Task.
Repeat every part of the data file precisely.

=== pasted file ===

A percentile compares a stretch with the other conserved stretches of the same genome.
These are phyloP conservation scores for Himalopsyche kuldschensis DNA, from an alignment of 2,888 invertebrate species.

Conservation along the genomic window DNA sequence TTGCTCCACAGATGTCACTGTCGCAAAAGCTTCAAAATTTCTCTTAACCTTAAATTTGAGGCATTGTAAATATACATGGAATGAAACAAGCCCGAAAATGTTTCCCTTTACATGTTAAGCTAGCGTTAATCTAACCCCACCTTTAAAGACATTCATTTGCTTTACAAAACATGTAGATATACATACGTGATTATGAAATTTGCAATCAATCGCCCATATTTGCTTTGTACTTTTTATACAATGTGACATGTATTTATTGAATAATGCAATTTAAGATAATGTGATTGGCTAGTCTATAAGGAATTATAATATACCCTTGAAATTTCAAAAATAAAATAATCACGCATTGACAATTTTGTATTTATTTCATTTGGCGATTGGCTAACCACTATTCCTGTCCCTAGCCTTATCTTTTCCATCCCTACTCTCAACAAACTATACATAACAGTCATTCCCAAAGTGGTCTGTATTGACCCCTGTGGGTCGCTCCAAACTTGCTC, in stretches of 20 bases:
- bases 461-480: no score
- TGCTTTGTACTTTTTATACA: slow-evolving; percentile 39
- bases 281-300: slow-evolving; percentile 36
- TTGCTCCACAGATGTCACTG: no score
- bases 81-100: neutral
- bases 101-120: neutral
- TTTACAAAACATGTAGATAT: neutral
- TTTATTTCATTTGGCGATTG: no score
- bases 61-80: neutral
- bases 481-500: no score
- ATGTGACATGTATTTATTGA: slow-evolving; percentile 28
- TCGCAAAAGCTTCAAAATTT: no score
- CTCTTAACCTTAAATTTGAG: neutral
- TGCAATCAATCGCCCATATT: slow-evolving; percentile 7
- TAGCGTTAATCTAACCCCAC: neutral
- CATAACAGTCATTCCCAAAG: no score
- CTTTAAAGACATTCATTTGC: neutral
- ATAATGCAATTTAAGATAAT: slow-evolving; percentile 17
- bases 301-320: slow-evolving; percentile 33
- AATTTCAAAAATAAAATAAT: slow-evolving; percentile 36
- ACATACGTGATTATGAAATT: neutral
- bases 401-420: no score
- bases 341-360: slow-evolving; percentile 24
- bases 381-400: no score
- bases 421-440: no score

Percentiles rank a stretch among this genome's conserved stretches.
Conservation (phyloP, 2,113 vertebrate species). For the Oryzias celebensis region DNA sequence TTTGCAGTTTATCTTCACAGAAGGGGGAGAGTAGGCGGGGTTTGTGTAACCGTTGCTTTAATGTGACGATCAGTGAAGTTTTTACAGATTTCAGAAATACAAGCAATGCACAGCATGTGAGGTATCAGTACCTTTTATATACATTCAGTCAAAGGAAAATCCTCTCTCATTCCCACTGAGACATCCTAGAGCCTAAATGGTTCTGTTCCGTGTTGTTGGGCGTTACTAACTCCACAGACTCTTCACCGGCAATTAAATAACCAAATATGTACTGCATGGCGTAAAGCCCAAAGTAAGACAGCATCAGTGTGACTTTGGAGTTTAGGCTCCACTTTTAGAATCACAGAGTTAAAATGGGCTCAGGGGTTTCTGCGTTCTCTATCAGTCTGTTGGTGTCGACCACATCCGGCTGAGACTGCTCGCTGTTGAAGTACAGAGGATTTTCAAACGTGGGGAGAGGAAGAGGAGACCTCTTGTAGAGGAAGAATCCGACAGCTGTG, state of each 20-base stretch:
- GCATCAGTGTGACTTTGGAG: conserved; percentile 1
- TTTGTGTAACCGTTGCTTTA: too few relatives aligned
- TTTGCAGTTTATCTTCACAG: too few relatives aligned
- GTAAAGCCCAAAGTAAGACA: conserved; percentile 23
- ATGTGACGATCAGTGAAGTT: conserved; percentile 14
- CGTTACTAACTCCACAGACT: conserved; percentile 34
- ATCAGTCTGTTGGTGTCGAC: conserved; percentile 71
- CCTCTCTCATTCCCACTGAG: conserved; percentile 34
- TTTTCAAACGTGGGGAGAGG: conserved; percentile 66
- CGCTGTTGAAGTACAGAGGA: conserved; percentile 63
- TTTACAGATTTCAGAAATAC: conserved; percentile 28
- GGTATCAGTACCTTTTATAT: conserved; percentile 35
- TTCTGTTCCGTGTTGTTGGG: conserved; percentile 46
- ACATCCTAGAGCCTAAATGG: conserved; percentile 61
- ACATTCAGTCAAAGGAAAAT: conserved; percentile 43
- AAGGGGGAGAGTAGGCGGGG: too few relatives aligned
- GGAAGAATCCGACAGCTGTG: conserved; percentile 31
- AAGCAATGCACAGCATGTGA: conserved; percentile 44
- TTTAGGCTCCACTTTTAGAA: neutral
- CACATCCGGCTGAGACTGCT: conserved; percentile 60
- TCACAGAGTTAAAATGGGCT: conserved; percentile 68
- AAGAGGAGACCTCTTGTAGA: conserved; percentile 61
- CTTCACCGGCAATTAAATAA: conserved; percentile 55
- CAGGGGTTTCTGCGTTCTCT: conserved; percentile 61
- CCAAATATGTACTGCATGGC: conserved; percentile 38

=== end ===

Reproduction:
A percentile compares a stretch with the other conserved stretches of the same genome.
These are phyloP conservation scores for Himalopsyche kuldschensis DNA, from an alignment of 2,888 invertebrate species.

Conservation along the genomic window DNA sequence TTGCTCCACAGATGTCACTGTCGCAAAAGCTTCAAAATTTCTCTTAACCTTAAATTTGAGGCATTGTAAATATACATGGAATGAAACAAGCCCGAAAATGTTTCCCTTTACATGTTAAGCTAGCGTTAATCTAACCCCACCTTTAAAGACATTCATTTGCTTTACAAAACATGTAGATATACATACGTGATTATGAAATTTGCAATCAATCGCCCATATTTGCTTTGTACTTTTTATACAATGTGACATGTATTTATTGAATAATGCAATTTAAGATAATGTGATTGGCTAGTCTATAAGGAATTATAATATACCCTTGAAATTTCAAAAATAAAATAATCACGCATTGACAATTTTGTATTTATTTCATTTGGCGATTGGCTAACCACTATTCCTGTCCCTAGCCTTATCTTTTCCATCCCTACTCTCAACAAACTATACATAACAGTCATTCCCAAAGTGGTCTGTATTGACCCCTGTGGGTCGCTCCAAACTTGCTC, in stretches of 20 bases:
- bases 461-480: no score
- TGCTTTGTACTTTTTATACA: slow-evolving; percentile 39
- bases 281-300: slow-evolving; percentile 36
- TTGCTCCACAGATGTCACTG: no score
- bases 81-100: neutral
- bases 101-120: neutral
- TTTACAAAACATGTAGATAT: neutral
- TTTATTTCATTTGGCGATTG: no score
- bases 61-80: neutral
- bases 481-500: no score
- ATGTGACATGTATTTATTGA: slow-evolving; percentile 28
- TCGCAAAAGCTTCAAAATTT: no score
- CTCTTAACCTTAAATTTGAG: neutral
- TGCAATCAATCGCCCATATT: slow-evolving; percentile 7
- TAGCGTTAATCTAACCCCAC: neutral
- CATAACAGTCATTCCCAAAG: no score
- CTTTAAAGACATTCATTTGC: neutral
- ATAATGCAATTTAAGATAAT: slow-evolving; percentile 17
- bases 301-320: slow-evolving; percentile 33
- AATTTCAAAAATAAAATAAT: slow-evolving; percentile 36
- ACATACGTGATTATGAAATT: neutral
- bases 401-420: no score
- bases 341-360: slow-evolving; percentile 24
- bases 381-400: no score
- bases 421-440: no score

Percentiles rank a stretch among this genome's conserved stretches.
Conservation (phyloP, 2,113 vertebrate species). For the Oryzias celebensis region DNA sequence TTTGCAGTTTATCTTCACAGAAGGGGGAGAGTAGGCGGGGTTTGTGTAACCGTTGCTTTAATGTGACGATCAGTGAAGTTTTTACAGATTTCAGAAATACAAGCAATGCACAGCATGTGAGGTATCAGTACCTTTTATATACATTCAGTCAAAGGAAAATCCTCTCTCATTCCCACTGAGACATCCTAGAGCCTAAATGGTTCTGTTCCGTGTTGTTGGGCGTTACTAACTCCACAGACTCTTCACCGGCAATTAAATAACCAAATATGTACTGCATGGCGTAAAGCCCAAAGTAAGACAGCATCAGTGTGACTTTGGAGTTTAGGCTCCACTTTTAGAATCACAGAGTTAAAATGGGCTCAGGGGTTTCTGCGTTCTCTATCAGTCTGTTGGTGTCGACCACATCCGGCTGAGACTGCTCGCTGTTGAAGTACAGAGGATTTTCAAACGTGGGGAGAGGAAGAGGAGACCTCTTGTAGAGGAAGAATCCGACAGCTGTG, state of each 20-base stretch:
- GCATCAGTGTGACTTTGGAG: conserved; percentile 1
- TTTGTGTAACCGTTGCTTTA: too few relatives aligned
- TTTGCAGTTTATCTTCACAG: too few relatives aligned
- GTAAAGCCCAAAGTAAGACA: conserved; percentile 23
- ATGTGACGATCAGTGAAGTT: conserved; percentile 14
- CGTTACTAACTCCACAGACT: conserved; percentile 34
- ATCAGTCTGTTGGTGTCGAC: conserved; percentile 71
- CCTCTCTCATTCCCACTGAG: conserved; percentile 34
- TTTTCAAACGTGGGGAGAGG: conserved; percentile 66
- CGCTGTTGAAGTACAGAGGA: conserved; percentile 63
- TTTACAGATTTCAGAAATAC: conserved; percentile 28
- GGTATCAGTACCTTTTATAT: conserved; percentile 35
- TTCTGTTCCGTGTTGTTGGG: conserved; percentile 46
- ACATCCTAGAGCCTAAATGG: conserved; percentile 61
- ACATTCAGTCAAAGGAAAAT: conserved; percentile 43
- AAGGGGGAGAGTAGGCGGGG: too few relatives aligned
- GGAAGAATCCGACAGCTGTG: conserved; percentile 31
- AAGCAATGCACAGCATGTGA: conserved; percentile 44
- TTTAGGCTCCACTTTTAGAA: neutral
- CACATCCGGCTGAGACTGCT: conserved; percentile 60
- TCACAGAGTTAAAATGGGCT: conserved; percentile 68
- AAGAGGAGACCTCTTGTAGA: conserved; percentile 61
- CTTCACCGGCAATTAAATAA: conserved; percentile 55
- CAGGGGTTTCTGCGTTCTCT: conserved; percentile 61
- CCAAATATGTACTGCATGGC: conserved; percentile 38